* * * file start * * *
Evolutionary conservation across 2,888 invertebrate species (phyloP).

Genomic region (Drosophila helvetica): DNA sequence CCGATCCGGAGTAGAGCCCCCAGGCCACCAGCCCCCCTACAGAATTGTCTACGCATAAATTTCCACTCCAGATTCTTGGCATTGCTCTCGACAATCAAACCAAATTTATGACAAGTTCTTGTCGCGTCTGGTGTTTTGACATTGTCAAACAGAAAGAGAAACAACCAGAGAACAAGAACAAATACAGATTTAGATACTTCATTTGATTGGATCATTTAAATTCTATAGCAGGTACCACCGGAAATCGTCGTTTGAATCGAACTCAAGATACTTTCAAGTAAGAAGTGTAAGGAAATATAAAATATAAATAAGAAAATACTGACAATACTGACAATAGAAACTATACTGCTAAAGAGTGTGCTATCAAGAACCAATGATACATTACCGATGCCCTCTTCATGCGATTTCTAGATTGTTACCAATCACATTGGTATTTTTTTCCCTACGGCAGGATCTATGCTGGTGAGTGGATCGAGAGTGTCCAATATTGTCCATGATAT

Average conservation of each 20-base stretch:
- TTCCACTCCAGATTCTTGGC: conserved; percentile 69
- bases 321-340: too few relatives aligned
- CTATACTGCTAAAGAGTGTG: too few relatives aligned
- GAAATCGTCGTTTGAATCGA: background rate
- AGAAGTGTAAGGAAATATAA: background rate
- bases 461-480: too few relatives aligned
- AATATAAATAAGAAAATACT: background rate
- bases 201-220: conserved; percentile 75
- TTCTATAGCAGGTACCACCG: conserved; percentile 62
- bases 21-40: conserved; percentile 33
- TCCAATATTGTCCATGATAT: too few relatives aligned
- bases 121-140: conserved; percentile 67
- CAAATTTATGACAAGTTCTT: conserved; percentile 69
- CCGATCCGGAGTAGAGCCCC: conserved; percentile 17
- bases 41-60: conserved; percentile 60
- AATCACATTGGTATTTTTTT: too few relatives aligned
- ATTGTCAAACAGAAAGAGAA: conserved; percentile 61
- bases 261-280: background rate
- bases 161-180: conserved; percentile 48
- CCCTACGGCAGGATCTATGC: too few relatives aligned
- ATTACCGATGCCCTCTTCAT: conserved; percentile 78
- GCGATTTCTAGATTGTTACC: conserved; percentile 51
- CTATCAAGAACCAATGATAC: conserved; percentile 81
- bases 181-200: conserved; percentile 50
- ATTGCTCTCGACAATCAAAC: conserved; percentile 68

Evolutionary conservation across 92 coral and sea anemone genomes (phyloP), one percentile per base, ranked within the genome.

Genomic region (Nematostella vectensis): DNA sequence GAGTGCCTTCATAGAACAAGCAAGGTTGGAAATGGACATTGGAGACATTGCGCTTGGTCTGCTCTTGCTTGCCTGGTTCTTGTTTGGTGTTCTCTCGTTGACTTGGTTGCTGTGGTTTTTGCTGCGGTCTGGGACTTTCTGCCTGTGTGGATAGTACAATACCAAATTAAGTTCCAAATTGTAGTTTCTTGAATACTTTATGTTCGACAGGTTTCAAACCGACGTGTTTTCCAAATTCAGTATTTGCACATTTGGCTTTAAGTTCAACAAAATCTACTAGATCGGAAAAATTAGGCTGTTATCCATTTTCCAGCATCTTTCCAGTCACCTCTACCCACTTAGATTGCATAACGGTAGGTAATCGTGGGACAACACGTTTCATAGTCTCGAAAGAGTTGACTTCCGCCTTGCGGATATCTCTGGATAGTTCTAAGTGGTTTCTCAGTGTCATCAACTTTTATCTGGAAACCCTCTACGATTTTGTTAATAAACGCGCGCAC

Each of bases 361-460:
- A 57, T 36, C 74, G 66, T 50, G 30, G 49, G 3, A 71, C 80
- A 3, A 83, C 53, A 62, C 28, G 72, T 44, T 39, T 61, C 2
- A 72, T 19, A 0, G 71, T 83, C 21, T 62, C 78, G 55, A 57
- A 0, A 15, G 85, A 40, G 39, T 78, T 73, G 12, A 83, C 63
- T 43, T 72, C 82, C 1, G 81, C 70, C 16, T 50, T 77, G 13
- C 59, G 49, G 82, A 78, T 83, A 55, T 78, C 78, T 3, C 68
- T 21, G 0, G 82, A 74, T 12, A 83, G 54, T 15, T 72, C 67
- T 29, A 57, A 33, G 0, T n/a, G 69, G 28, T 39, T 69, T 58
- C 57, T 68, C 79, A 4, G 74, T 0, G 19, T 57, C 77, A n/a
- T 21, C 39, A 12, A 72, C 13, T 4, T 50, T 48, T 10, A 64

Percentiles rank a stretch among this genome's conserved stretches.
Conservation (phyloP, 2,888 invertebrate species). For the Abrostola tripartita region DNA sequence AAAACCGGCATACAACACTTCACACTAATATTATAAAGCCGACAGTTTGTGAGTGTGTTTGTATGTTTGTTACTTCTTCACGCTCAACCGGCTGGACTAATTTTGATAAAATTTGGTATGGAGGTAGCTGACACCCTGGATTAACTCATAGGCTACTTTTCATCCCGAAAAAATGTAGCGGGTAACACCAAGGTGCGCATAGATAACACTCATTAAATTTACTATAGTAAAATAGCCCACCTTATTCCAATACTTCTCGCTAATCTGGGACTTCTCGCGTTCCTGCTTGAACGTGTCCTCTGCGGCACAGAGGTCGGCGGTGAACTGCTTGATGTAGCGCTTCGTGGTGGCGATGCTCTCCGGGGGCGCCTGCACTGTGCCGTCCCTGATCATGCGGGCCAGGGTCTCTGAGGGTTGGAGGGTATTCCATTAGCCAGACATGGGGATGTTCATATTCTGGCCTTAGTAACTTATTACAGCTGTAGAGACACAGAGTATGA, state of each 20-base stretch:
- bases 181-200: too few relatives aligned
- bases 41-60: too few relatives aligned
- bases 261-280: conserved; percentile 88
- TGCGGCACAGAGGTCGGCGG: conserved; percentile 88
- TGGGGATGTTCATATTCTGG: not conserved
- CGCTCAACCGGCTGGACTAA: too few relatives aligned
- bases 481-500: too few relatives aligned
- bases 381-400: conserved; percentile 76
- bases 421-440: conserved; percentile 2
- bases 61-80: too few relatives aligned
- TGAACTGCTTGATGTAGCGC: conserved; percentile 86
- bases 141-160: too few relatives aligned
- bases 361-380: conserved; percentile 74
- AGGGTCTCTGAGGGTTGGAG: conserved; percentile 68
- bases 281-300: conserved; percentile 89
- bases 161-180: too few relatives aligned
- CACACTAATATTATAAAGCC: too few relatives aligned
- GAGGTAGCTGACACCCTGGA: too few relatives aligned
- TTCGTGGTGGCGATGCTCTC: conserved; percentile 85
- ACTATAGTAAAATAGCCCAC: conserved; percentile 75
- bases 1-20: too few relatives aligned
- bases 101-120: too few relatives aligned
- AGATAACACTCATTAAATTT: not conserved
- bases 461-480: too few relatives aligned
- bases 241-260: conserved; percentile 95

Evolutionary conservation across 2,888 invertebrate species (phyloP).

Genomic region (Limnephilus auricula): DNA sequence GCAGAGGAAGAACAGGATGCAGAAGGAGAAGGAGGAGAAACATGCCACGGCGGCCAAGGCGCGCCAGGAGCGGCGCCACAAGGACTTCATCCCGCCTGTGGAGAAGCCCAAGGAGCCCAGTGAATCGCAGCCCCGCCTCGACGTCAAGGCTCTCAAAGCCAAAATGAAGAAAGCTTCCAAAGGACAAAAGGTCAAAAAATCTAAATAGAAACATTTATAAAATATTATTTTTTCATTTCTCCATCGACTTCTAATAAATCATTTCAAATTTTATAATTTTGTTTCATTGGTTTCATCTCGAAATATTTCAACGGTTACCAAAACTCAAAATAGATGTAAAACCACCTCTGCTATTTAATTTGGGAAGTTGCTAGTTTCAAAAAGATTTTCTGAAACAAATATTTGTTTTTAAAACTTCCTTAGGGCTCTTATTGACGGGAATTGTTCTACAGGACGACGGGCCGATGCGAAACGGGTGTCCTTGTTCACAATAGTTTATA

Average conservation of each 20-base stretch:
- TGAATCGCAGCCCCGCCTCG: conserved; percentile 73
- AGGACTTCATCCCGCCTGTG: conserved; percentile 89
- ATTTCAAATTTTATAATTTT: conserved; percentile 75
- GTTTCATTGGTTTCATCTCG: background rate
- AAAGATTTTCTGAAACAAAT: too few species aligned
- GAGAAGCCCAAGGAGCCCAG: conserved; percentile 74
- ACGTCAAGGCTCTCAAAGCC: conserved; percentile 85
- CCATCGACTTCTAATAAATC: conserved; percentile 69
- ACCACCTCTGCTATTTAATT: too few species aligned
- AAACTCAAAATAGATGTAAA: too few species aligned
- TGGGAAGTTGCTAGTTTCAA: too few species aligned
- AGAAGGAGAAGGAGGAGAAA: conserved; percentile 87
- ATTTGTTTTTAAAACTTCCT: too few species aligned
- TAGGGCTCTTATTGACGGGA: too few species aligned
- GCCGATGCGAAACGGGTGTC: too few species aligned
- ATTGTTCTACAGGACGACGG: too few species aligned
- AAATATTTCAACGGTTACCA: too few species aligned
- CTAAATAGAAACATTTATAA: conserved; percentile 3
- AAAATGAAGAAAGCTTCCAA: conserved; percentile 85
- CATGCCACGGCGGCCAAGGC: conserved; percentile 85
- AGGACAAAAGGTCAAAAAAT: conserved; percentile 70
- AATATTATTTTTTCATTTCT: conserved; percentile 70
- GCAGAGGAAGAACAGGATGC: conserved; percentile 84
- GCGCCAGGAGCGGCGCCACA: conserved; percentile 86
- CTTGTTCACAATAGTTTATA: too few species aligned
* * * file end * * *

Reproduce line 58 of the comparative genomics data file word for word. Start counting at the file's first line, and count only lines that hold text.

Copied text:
- bases 281-300: conserved; percentile 89